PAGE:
The National, Wednesday 09th November 2011
By GABRIEL LAHOC
MOROBE women want their leaders to seriously address their plight at the Lae main market.
Most of the women make a living through subsistence farming and live in rural Morobe and the outskirts of Lae.
They said they had not been given priority and had been mistreated for more than two decades at the main market.
The Lae main market is one of the biggest in the country and is managed by the Lae city council and caters for Morobean farmers and villagers including sellers from the Highlands region.
The women said despite the market being almost half empty, leaders showed no concern and forced them to sell their garden produce out in the open while highlanders were accommodated in the main shelter.
They said 80% of the best spaces were in the sheltered area taken up by Highlanders.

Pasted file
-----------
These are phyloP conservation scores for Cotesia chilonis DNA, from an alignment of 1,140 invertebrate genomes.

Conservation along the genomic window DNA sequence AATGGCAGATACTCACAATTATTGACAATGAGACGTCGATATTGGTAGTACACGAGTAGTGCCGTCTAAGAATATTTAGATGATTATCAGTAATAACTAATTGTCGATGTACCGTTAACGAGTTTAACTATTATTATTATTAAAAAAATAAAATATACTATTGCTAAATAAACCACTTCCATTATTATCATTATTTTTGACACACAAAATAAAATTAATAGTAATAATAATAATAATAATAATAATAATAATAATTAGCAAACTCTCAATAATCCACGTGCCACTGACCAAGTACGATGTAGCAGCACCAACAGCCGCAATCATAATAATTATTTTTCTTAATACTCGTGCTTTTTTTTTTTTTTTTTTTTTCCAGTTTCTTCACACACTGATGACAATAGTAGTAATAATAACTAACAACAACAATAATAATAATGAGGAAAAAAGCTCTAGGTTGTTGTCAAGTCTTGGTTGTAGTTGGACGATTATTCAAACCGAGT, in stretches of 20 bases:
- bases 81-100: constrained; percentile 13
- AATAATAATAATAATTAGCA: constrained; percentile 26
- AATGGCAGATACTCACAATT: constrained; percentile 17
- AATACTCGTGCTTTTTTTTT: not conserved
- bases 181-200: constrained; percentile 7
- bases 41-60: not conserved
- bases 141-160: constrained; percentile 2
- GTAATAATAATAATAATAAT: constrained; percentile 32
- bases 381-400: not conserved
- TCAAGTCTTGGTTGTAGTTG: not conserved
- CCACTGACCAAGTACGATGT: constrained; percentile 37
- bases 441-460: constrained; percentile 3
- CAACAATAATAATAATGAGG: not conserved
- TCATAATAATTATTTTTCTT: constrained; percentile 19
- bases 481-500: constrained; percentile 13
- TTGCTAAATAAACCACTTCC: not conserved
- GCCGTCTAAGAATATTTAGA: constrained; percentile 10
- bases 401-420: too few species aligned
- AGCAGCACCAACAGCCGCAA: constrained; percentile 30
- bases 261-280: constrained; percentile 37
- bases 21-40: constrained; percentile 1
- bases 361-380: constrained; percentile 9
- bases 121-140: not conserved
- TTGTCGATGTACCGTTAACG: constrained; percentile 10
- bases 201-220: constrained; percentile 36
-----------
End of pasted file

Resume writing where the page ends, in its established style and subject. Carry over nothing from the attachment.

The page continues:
“We come across from the seas and from the mountains into Lae to sell, but we are treated as if we are from another province or region, and this has been going on for far too long,” Yamo Wilo, a mother from the Bukawa in the Nawaeb district said.
They said that when they went to the highlands provinces to sell their produce, locals were given priority in their own markets.
“We have heartbreaking experiences where we were abused and threatened.
“It is not good because you can not sell your dry coconuts and taro in Hagen market. Yet the authorities allow them to take up the best space at Lae market,” Yawing John from Markham said.